Frau Ava Wyatt and her 14 students from Dalton High recently returned from their trip to Wernigerode, Germany, where they had a unique opportunity to see how the other half of the world lives.
This was nothing really new for Frau Wyatt, who has taught German at DHS for several decades and has led numerous cultural exchange trips to Germany during her tenure there.
But for the young people in the group, many of whom have never traveled overseas, it was quite an eye-opening experience.
As many of you know, I’m a native of Germany, having been brought to this country before I started kindergarten (which, by the way, is German in origin — a word meaning “children’s garden”). During my childhood, all the way through my college years, only German was spoken in my home, so I was bilingual without having really had any formal instruction in the language. To read German newspapers, I had to sight read — to sound out the words myself because I had never studied the language. It took forever.
My daughter, Marylyn, who went on the trip, has had the formal education in the language that I never had, but she hadn’t had the day-to-day immersion experience that you have when you live with others who speak one language daily.
When Marylyn returned, I was very eager to know just what she’d missed about life in the U.S., and what she was missing about Germany now that she was back home.
She hadn’t been home long when she said how much she’d missed watching television, her cellphone and her car.
But when I asked her what she missed about her three weeks in Germany, she didn’t miss a beat: the simplicity, she said.
What Marylyn discovered, and what shouldn’t be surprising to us, is that the German way of life is very different from ours. Televisions don’t play a huge role in Germans’ day-to-day lives, and car ownership by teens is almost unheard of. Marylyn actually rode a bike to get to the high school where she and her American peers spent their days in Deutsch-speaking classrooms.
When she returned home to her host family, she enjoyed “sit down” meals and dinnertime conversation with the husband and wife couple — both doctors — who welcomed her into their home. Not to say that we don’t do that ourselves as often as we can. But in Germany, it seemed to Marylyn as if activities, including sports, dance and even after-school jobs, were scheduled such that mealtimes were not continually put on the back burner. Eating together as a family seemed to be a real priority there. She liked that.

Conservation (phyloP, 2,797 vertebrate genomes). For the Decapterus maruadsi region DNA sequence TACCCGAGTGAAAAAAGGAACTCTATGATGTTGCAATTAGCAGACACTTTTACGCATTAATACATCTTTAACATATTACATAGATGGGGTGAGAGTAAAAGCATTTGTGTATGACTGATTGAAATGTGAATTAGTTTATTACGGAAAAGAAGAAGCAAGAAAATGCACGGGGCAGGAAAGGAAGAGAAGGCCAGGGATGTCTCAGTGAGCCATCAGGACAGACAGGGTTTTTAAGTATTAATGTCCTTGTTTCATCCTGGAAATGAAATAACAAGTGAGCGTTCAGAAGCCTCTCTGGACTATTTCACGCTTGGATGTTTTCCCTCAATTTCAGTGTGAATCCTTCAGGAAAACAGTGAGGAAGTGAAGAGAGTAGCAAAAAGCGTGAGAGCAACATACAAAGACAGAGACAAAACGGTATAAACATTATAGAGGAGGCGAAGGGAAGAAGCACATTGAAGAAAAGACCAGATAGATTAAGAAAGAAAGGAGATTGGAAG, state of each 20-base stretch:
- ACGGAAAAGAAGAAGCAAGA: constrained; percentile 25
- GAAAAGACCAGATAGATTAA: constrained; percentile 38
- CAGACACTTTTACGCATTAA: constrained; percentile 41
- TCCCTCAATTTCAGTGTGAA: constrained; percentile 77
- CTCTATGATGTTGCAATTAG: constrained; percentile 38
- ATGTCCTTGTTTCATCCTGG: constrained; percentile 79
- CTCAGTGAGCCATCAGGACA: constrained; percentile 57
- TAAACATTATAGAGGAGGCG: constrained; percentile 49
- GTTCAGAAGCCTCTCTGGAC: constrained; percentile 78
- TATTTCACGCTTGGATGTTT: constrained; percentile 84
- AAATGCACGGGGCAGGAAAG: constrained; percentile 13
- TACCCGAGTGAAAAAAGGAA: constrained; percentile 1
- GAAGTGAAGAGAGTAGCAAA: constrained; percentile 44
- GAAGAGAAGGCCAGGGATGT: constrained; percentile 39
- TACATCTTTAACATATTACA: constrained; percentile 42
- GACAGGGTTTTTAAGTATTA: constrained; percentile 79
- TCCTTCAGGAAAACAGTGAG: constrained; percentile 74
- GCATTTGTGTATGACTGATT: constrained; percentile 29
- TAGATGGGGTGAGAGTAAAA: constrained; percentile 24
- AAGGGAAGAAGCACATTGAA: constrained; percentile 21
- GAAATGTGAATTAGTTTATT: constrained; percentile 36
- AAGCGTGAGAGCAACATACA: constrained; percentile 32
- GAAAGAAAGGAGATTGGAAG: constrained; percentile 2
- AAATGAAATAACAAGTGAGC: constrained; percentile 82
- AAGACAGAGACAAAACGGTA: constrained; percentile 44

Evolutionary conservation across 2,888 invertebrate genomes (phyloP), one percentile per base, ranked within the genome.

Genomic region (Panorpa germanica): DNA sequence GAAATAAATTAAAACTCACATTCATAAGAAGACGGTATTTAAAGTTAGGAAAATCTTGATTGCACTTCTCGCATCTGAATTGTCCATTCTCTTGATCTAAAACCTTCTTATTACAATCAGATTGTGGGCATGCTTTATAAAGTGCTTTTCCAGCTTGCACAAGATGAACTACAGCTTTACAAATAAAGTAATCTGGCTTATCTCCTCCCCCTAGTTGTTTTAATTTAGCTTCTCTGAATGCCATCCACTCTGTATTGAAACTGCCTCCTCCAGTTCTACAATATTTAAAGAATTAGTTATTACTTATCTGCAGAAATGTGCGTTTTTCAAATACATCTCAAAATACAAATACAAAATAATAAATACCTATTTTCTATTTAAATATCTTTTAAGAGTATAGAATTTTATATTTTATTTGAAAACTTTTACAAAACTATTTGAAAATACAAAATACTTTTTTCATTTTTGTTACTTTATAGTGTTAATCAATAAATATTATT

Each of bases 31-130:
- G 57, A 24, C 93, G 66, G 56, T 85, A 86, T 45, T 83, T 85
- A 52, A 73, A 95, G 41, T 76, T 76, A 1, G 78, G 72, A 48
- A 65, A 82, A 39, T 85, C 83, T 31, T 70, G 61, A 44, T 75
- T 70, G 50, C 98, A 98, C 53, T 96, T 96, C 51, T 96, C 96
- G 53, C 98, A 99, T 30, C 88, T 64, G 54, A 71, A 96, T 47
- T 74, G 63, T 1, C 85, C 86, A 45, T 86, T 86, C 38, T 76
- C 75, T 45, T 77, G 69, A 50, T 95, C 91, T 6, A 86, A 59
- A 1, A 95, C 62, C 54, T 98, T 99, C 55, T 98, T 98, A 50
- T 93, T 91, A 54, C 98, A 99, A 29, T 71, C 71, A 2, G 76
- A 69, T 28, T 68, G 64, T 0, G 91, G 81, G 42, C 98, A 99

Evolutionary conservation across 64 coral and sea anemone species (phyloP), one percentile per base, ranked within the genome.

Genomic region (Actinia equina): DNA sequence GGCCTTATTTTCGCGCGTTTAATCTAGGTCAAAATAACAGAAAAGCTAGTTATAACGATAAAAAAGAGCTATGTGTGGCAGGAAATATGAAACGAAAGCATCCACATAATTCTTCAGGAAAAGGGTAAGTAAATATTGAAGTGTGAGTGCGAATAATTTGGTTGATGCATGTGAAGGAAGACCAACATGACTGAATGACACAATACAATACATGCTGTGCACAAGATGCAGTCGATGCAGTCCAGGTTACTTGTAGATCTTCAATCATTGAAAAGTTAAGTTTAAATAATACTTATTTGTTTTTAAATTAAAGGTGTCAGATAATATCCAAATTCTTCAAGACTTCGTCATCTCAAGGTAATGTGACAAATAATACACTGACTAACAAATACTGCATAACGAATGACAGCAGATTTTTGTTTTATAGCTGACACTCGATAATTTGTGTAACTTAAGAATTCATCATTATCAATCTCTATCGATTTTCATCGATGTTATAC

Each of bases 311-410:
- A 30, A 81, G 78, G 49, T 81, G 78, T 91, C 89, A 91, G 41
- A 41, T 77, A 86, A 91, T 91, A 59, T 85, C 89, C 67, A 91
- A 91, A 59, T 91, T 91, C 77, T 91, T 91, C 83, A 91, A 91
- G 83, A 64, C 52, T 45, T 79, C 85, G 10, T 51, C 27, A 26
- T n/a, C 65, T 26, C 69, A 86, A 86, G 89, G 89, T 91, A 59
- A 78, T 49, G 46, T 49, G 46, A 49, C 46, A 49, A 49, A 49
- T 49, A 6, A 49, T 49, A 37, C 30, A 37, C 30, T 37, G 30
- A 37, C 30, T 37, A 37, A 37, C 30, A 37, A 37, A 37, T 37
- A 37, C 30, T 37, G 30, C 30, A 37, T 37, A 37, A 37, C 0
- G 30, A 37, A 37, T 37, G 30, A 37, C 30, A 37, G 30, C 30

A result of this togetherness, Marylyn felt, was a very, very good quality of life. She noticed that the Germans have a high quality of life, but that they “work hard at it.” They work hard, she observed, to provide quality time with their families.
While it surprised Marylyn that German students attend school year round, with small breaks scattered throughout the year, I see American schools edging more in that direction as time goes on. What was in my day a three-month-plus summer vacation has shrunk to a nine- to 10-week summer followed by more breaks during the school year.
Something else that surprised Marylyn was the amount of freedom that German teens have. The crime rate there is low, and it was not unusual or alarming to see 16- and 17-year-olds out visiting until 2 a.m. in the morning in coffee shops in their village. Her host family didn’t watch their children or Marylyn’s every move 24/7, as we tend to do with our children. As a result, she returned from Germany demonstrating a higher level of personal responsibility and confidence that should serve her well in the coming years.
While Frau Wyatt has made this trip to Germany regularly, she also gained some insights into this particular experience.
“I think one of the largest cultural differences that we observed between Germany and the U.S. was the abundance of green energy sources,” she notes. “We saw solar windows and wind turbines everywhere. The high cost of energy has forced the German population to become a leader in this area.”
“Germany’s economy is improving faster than ours,” she continues, “but they are lacking in students. For that reason, many schools have closed and teachers are forced to drive great distances to have a job.
“I realize how fortunate I am to have a job at such a wonderful school, with a great faculty, a plentitude of technology and fantastic students.”
I, for one, realize how fortunate we all are to have cultural exchange opportunities for the young people in our community. These programs give them the chance to spread their wings and make it easier for these young citizens to flourish in the multicultural world we live in today.
To Frau Wyatt, Dankeschon, for providing such a rewarding experience, and to her students, Wilkommen zuruck!
Werner Braun is president of the Dalton-based Carpet and Rug Institute.
Werner Braun: INVISTA employees help with river cleanup
With all the intensive rain and flooding going on in and around the Dalton area as of late, it’s impossible not to be aware of the fickleness of Mother Nature.Continued ...
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